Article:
Rauner signs bill removing barriers for human trafficking survivors
Gov. Bruce Rauner has signed into law a measure allowing human trafficking survivors to apply to have their criminal records sealed for offences committed under coercion.
For human trafficking survivors, the challenges that come with re-integrating into society are compounded by undue barriers. On Aug. 3, Gov. Bruce Rauner signed into law House Bill 5494, a measure that removes one of those barriers, effective immediately.
Many human trafficking survivors serve sentences for crimes committed under coercion, resulting in a criminal record that can stifle employment prospects. HB 5494 – now Public Act 100-692 – allows survivors to apply to have their criminal records immediately sealed upon completion of sentences served. If approved by a judge, access to such records would be denied to the general public and most private employers, absent a court order.
State Sen. Toi Hutchinson, D-Chicago Heights, who sponsored the bill, explained in a statement that victims of human trafficking are often forced by their abusers to commit criminal acts. Given that such offenses are committed under duress, Hutchinson said, it’s important to give those survivors the opportunity to rebuild their lives as respected citizens.
PA 100-692 is the latest in a series of recent measures designed to help ex-offenders re-integrate into society. Public Act 100-284, which Rauner signed into law in August 2017, allows ex-offenders with nonviolent, nonsexual felony convictions to apply to have their records sealed.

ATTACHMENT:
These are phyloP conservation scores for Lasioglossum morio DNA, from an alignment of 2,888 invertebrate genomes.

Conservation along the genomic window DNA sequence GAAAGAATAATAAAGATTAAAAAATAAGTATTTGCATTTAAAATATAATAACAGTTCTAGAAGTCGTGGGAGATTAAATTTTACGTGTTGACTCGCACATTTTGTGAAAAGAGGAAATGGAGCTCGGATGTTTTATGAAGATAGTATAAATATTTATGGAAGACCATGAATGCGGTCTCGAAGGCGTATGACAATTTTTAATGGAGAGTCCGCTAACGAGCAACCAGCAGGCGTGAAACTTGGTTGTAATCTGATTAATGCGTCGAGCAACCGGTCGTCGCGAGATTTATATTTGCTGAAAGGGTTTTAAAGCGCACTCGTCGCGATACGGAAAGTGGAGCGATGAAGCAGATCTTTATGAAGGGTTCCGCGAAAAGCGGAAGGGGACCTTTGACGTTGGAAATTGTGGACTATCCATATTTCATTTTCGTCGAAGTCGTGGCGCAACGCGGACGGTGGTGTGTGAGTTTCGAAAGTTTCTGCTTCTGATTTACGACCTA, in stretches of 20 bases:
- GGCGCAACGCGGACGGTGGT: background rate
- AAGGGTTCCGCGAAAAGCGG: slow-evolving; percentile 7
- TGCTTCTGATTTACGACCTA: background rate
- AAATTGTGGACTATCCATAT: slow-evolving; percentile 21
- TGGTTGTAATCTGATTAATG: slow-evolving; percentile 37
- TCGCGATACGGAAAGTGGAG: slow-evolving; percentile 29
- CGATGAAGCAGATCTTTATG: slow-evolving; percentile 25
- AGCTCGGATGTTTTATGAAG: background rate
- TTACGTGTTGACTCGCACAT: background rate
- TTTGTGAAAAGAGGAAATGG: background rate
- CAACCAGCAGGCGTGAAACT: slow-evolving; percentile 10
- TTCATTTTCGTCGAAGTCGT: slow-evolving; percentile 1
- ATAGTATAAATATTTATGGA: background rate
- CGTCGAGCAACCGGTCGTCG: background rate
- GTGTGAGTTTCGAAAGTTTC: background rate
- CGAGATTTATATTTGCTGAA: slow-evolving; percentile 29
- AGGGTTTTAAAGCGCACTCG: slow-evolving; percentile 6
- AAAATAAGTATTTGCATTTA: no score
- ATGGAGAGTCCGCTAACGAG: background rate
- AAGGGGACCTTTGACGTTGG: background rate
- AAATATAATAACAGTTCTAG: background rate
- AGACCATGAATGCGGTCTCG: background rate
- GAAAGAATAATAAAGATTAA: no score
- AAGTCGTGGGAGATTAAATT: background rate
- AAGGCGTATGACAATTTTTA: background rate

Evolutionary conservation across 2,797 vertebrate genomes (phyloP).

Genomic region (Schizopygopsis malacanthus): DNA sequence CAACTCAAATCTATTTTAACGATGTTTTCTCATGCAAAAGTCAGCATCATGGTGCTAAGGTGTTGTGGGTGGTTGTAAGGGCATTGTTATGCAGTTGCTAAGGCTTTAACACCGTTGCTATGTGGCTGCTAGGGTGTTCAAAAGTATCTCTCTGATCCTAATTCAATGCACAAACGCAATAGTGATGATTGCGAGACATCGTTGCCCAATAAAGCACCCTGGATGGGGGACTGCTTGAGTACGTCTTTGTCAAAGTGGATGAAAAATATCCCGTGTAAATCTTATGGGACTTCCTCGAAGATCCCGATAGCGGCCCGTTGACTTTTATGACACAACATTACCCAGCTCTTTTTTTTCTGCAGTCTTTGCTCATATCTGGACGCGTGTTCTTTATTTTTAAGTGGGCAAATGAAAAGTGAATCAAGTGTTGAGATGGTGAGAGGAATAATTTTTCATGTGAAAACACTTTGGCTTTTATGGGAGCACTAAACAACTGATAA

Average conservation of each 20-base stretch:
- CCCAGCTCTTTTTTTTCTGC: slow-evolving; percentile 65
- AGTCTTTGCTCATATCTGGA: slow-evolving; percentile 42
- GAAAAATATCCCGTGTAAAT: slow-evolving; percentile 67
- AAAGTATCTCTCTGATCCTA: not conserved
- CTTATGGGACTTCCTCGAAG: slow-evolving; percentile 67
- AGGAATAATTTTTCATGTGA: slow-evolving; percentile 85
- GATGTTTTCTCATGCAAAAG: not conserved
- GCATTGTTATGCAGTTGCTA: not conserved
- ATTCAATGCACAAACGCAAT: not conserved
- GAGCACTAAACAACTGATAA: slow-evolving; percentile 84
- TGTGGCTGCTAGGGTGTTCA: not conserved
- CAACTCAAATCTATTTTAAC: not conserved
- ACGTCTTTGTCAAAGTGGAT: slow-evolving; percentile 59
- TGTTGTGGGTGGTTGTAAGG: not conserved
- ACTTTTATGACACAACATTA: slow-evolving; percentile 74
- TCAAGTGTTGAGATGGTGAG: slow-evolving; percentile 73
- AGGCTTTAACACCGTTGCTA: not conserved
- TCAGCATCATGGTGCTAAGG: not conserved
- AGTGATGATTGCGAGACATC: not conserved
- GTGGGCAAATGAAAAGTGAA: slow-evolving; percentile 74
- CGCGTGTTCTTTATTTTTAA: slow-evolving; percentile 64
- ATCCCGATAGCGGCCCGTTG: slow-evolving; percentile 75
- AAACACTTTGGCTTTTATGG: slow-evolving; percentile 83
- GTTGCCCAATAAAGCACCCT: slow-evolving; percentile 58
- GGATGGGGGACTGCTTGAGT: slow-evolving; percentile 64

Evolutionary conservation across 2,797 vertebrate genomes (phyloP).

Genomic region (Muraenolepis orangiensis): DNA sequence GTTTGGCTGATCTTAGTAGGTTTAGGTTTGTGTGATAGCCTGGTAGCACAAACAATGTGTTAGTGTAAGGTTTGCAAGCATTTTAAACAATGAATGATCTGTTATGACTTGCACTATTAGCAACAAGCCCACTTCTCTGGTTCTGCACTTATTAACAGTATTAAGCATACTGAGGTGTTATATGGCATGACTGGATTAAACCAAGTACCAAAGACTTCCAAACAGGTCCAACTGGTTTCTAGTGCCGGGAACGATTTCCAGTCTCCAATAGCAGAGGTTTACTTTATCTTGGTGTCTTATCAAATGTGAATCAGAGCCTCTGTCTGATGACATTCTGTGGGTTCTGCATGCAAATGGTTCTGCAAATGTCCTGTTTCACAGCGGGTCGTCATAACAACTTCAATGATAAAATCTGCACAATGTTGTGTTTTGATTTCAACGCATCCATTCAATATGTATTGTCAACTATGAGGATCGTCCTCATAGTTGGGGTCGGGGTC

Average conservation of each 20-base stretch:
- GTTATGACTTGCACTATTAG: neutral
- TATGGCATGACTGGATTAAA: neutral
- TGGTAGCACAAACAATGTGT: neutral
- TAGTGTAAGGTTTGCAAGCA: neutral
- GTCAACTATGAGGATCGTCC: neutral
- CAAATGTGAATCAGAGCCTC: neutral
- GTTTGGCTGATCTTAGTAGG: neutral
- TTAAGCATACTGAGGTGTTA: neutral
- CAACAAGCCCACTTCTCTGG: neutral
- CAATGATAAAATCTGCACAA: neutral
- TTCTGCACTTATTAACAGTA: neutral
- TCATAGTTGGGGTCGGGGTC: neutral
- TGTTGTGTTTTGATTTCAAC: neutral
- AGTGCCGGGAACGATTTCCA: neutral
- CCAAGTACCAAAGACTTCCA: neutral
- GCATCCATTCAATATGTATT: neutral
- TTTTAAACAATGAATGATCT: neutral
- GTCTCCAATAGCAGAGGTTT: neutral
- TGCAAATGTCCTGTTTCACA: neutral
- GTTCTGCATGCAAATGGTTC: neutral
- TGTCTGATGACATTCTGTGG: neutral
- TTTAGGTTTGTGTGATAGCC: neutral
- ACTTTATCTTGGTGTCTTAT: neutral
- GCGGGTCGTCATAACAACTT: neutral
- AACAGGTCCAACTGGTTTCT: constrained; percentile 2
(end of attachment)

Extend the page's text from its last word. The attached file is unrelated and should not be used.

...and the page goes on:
Also signed last August, Public Act 100-285 protects minors by automatically expunging juvenile arrest records that do not result in delinquency. Other juvenile offenses may also be expunged after a specified length of time has passed. Records that can’t be expunged will still be sealed from the general public under PA 100-285, with the exception of records containing sexual, violent and other serious offences, which are eligible for neither expungement nor sealing.
The new law builds on those earlier reforms, establishing that crimes committed under coercion will not determine the direction of a survivor’s life after abuse.
Survivors of human trafficking still face serious hardships, but by ensuring employment opportunities are within reach on their path back into society, PA 100-692 takes one meaningful step forward.